Saturday, February 20, 2016

The YA Stigma

I hesitate to write this because I don't want to come across as whining or like I think of myself as a victim. I mean, I've experienced true sexism and lots of ill or patronizing treatment from people because of my religion (lemming!), my military service (baby killer!), my current status as a military spouse (leech!), the fact that I'm from Indiana (hick!), my large family (breeder!), my body (baby got back!), my opinions, et cetera, so this is really just one more twig in the bonfire of things I don't really care about. I guess I'm writing this to share my experience.

Truly, though, I have a wonderful support network or friends and family who are cheering me on through this process. The only opinions I really care about are theirs, and they're all positive. (You guys rock!) This topic doesn't bring me down at all, so I'm not fishing for affirmation.

But I've recently started putting myself out to strangers as a writer. Hopefully by the end of next year I'll be able to use the A-word. In the meantime if I say I write, people often get a spark of interest in their eyes, and they ask what kind of things I write. So I say "Young Adult" or "Fantasy." Or both, if I'm feeling talkative.

And a lot of times that spark goes right out.

Maybe it's because that's just not their choice of reading material. That's cool. Did the 70 year old guy really expect I wrote the bass fishing articles he loves? Once my book is a REAL THING, will I be surprised if that guy has never heard of, let alone never read, my story? No. Nor will it bother me.

What's slightly annoying is when disappointment or contempt replaces that spark. Well, I guess that's what everyone's writing these days. Maybe what bugs me here (other than the fact it's not true) is I've never really been trendy, so that goes against my every instinct. That and the silent Oh, I thought you were a real writer.

That response isn't even a fly in the ointment, though, because most people have no idea what it takes to write a book and get it published or what the trends really are. Their opinions are simply ignorant, and not maliciously so.

No, what annoys me more is when I get it from other writers- because they know better. Some of it's envy. I went to a writers conference last year where within five minutes of telling someone, I became widely known as "the lady who has an agent." No joke, I heard myself talked about and pointed out. I'd sit at an empty table and boom, suddenly five people were plunking down their buffet plates or dropping their coats on chairs near mine. Over and over I told my story of getting representation and passed around a copy of the "magical query letter."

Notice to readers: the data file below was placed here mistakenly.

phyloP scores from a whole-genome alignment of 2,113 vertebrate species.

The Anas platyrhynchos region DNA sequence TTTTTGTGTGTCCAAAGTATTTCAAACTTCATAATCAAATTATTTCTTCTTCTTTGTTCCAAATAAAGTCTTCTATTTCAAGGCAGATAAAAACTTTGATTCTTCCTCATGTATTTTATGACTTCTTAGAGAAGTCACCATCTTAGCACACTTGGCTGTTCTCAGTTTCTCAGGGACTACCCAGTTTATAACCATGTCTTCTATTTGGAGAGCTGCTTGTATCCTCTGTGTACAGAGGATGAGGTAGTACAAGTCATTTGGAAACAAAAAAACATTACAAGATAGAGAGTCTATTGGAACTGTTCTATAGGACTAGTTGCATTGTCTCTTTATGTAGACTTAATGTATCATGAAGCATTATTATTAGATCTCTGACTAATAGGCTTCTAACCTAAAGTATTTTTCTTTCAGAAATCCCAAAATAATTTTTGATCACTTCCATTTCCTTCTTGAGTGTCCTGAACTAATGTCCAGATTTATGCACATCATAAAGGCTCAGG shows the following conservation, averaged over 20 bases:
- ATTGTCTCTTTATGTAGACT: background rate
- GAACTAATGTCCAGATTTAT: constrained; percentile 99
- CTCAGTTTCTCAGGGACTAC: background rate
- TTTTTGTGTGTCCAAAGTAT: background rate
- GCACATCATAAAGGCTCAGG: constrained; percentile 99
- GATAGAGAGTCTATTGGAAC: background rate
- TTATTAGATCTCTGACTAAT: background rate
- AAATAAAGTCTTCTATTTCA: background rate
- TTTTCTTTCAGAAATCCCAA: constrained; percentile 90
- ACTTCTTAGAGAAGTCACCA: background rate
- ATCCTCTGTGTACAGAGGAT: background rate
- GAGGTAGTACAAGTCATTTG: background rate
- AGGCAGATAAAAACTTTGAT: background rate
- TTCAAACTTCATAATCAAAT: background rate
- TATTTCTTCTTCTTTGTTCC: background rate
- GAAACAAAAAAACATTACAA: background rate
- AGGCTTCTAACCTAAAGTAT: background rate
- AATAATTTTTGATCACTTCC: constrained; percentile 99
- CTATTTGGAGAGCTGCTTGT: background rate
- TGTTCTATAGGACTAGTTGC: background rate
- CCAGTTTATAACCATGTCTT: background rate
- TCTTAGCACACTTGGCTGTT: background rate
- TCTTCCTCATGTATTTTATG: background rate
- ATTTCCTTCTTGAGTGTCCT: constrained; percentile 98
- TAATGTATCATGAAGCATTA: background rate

And quite often, the grapes would turn sour.

Oh, I wish I could write with the trends. (Really? Can you name one fantasy book that has no magic in it? I can't.)

I'm so over my teen years, there's no way I could go back to that angst and drama. I guess I'm just too grown up for that mindset. (Just because my character is 17 doesn't mean she can't face matters of life and death. Also, as Heinlein said "Old age is not an accomplishment, and youth is not a sin.")

They didn't have those kinds of books when I was young enough to write them. (1. Yes, they did, because I read them when I was a teen. 2. I'm no spring chicken; I have kids old enough to read my book.)

Writing for teens is easy. You just need a love triangle and some sex. And a vampire. (My book has none of those things.)

Fantasy is easy. You get to make up everything. (Yeah, making up geography, climate, two religions, and the history and military structures of four nations by researching dozens of cultures, plus the usual names and physical characteristics of characters is a piece of cake.)

Agents just don't want real stuff anymore. (Well, quite a few weren't interested in my fake stuff, so I don't know what to tell you there.)

That doesn't sound like anything I'd read. (That's fine with me; there's lots of books and authors I don't like. But that doesn't mean you can't learn from my experience.)

Really, though, most reactions are positive, so those are the ones I care about. I had to think really hard to remember those comments I listed. As I said above, I've experienced the same belittling of other achievements and aspects of my life, so it rolls off my back. It's just human nature to degrade what we don't or can't have, whether or not we want it for ourselves. I try to be charitable, because there's a lot of discouragement and jealousy in writing (and life)- I've experienced heavy doses of it myself. It's hard to get published, and I'm very aware of how quick everything has gone for me, so I try to be sensitive to those who have been trying for years.

I do have a wide background, though, and a pretty broad range of knowledge and experience. I get asked a lot why I chose to write a YA fantasy instead of, say, a historical or military or sci-fi novel.

It's a fair question, but the answer is the same as why I have a kid with red hair: That's what I made with what I had at the time. The next one could be very different or similar, though, as it's a part of me, you'll probably be able to tell it's mine.

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